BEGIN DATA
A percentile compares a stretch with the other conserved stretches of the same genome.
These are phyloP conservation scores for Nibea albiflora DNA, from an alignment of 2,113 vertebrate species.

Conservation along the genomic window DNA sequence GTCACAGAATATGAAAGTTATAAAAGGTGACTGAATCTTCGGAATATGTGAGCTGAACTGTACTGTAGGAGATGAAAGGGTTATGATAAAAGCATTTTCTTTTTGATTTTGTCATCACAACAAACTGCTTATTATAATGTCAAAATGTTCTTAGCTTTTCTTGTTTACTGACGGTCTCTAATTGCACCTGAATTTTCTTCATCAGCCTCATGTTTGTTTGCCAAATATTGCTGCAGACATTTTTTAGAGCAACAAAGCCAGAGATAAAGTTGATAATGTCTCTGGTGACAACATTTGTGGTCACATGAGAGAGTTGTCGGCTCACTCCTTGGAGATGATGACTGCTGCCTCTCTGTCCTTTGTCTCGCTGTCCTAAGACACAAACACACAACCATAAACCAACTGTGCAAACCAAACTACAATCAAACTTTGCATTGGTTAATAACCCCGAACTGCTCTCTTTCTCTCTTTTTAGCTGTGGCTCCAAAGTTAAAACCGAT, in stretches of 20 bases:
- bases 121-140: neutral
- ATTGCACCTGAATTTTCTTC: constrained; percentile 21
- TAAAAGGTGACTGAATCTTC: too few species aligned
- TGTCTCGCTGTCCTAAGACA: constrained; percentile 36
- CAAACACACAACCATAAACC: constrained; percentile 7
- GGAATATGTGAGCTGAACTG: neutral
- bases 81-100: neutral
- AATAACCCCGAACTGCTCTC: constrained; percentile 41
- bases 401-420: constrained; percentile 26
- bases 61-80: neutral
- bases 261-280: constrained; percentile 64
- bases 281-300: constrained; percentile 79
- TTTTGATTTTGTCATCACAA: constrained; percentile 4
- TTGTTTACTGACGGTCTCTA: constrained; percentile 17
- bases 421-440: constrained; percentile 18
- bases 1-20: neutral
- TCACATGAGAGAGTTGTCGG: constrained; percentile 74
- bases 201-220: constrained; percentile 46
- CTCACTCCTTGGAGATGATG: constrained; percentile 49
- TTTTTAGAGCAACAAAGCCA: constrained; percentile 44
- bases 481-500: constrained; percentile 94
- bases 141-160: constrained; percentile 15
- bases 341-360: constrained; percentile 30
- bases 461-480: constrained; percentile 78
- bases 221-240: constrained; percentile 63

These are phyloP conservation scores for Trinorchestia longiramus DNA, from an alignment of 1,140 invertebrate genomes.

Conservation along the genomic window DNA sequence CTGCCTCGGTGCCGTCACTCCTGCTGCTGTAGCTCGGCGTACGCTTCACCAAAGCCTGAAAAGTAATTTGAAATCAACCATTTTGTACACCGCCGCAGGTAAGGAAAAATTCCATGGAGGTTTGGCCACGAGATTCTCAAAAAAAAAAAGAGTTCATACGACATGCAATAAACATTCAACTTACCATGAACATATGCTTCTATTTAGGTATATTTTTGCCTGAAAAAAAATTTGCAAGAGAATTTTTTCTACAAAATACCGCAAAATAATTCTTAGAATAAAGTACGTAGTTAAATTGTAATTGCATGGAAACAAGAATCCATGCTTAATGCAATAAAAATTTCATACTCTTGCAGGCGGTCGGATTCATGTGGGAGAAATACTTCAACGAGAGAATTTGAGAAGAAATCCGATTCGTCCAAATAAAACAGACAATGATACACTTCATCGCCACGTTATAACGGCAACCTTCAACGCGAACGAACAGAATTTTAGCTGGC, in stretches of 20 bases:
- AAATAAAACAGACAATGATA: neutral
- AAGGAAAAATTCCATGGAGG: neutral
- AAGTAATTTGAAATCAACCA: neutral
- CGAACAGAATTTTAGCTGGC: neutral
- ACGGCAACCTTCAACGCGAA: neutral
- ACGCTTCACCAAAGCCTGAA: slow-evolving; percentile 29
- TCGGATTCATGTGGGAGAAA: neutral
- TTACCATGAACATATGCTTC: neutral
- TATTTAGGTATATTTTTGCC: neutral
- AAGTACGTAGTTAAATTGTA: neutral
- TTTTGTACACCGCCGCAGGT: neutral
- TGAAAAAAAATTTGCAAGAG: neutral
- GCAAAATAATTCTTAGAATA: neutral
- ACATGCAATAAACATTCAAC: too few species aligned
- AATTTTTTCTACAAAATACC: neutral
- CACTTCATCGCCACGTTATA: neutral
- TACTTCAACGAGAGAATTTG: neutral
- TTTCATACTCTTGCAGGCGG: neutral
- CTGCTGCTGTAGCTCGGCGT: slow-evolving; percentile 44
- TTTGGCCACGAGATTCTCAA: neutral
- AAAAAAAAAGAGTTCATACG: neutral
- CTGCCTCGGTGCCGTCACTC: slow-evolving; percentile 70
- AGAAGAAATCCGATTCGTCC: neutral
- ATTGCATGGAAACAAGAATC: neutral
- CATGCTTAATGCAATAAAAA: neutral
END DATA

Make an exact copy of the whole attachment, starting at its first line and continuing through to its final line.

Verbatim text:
A percentile compares a stretch with the other conserved stretches of the same genome.
These are phyloP conservation scores for Nibea albiflora DNA, from an alignment of 2,113 vertebrate species.

Conservation along the genomic window DNA sequence GTCACAGAATATGAAAGTTATAAAAGGTGACTGAATCTTCGGAATATGTGAGCTGAACTGTACTGTAGGAGATGAAAGGGTTATGATAAAAGCATTTTCTTTTTGATTTTGTCATCACAACAAACTGCTTATTATAATGTCAAAATGTTCTTAGCTTTTCTTGTTTACTGACGGTCTCTAATTGCACCTGAATTTTCTTCATCAGCCTCATGTTTGTTTGCCAAATATTGCTGCAGACATTTTTTAGAGCAACAAAGCCAGAGATAAAGTTGATAATGTCTCTGGTGACAACATTTGTGGTCACATGAGAGAGTTGTCGGCTCACTCCTTGGAGATGATGACTGCTGCCTCTCTGTCCTTTGTCTCGCTGTCCTAAGACACAAACACACAACCATAAACCAACTGTGCAAACCAAACTACAATCAAACTTTGCATTGGTTAATAACCCCGAACTGCTCTCTTTCTCTCTTTTTAGCTGTGGCTCCAAAGTTAAAACCGAT, in stretches of 20 bases:
- bases 121-140: neutral
- ATTGCACCTGAATTTTCTTC: constrained; percentile 21
- TAAAAGGTGACTGAATCTTC: too few species aligned
- TGTCTCGCTGTCCTAAGACA: constrained; percentile 36
- CAAACACACAACCATAAACC: constrained; percentile 7
- GGAATATGTGAGCTGAACTG: neutral
- bases 81-100: neutral
- AATAACCCCGAACTGCTCTC: constrained; percentile 41
- bases 401-420: constrained; percentile 26
- bases 61-80: neutral
- bases 261-280: constrained; percentile 64
- bases 281-300: constrained; percentile 79
- TTTTGATTTTGTCATCACAA: constrained; percentile 4
- TTGTTTACTGACGGTCTCTA: constrained; percentile 17
- bases 421-440: constrained; percentile 18
- bases 1-20: neutral
- TCACATGAGAGAGTTGTCGG: constrained; percentile 74
- bases 201-220: constrained; percentile 46
- CTCACTCCTTGGAGATGATG: constrained; percentile 49
- TTTTTAGAGCAACAAAGCCA: constrained; percentile 44
- bases 481-500: constrained; percentile 94
- bases 141-160: constrained; percentile 15
- bases 341-360: constrained; percentile 30
- bases 461-480: constrained; percentile 78
- bases 221-240: constrained; percentile 63

These are phyloP conservation scores for Trinorchestia longiramus DNA, from an alignment of 1,140 invertebrate genomes.

Conservation along the genomic window DNA sequence CTGCCTCGGTGCCGTCACTCCTGCTGCTGTAGCTCGGCGTACGCTTCACCAAAGCCTGAAAAGTAATTTGAAATCAACCATTTTGTACACCGCCGCAGGTAAGGAAAAATTCCATGGAGGTTTGGCCACGAGATTCTCAAAAAAAAAAAGAGTTCATACGACATGCAATAAACATTCAACTTACCATGAACATATGCTTCTATTTAGGTATATTTTTGCCTGAAAAAAAATTTGCAAGAGAATTTTTTCTACAAAATACCGCAAAATAATTCTTAGAATAAAGTACGTAGTTAAATTGTAATTGCATGGAAACAAGAATCCATGCTTAATGCAATAAAAATTTCATACTCTTGCAGGCGGTCGGATTCATGTGGGAGAAATACTTCAACGAGAGAATTTGAGAAGAAATCCGATTCGTCCAAATAAAACAGACAATGATACACTTCATCGCCACGTTATAACGGCAACCTTCAACGCGAACGAACAGAATTTTAGCTGGC, in stretches of 20 bases:
- AAATAAAACAGACAATGATA: neutral
- AAGGAAAAATTCCATGGAGG: neutral
- AAGTAATTTGAAATCAACCA: neutral
- CGAACAGAATTTTAGCTGGC: neutral
- ACGGCAACCTTCAACGCGAA: neutral
- ACGCTTCACCAAAGCCTGAA: slow-evolving; percentile 29
- TCGGATTCATGTGGGAGAAA: neutral
- TTACCATGAACATATGCTTC: neutral
- TATTTAGGTATATTTTTGCC: neutral
- AAGTACGTAGTTAAATTGTA: neutral
- TTTTGTACACCGCCGCAGGT: neutral
- TGAAAAAAAATTTGCAAGAG: neutral
- GCAAAATAATTCTTAGAATA: neutral
- ACATGCAATAAACATTCAAC: too few species aligned
- AATTTTTTCTACAAAATACC: neutral
- CACTTCATCGCCACGTTATA: neutral
- TACTTCAACGAGAGAATTTG: neutral
- TTTCATACTCTTGCAGGCGG: neutral
- CTGCTGCTGTAGCTCGGCGT: slow-evolving; percentile 44
- TTTGGCCACGAGATTCTCAA: neutral
- AAAAAAAAAGAGTTCATACG: neutral
- CTGCCTCGGTGCCGTCACTC: slow-evolving; percentile 70
- AGAAGAAATCCGATTCGTCC: neutral
- ATTGCATGGAAACAAGAATC: neutral
- CATGCTTAATGCAATAAAAA: neutral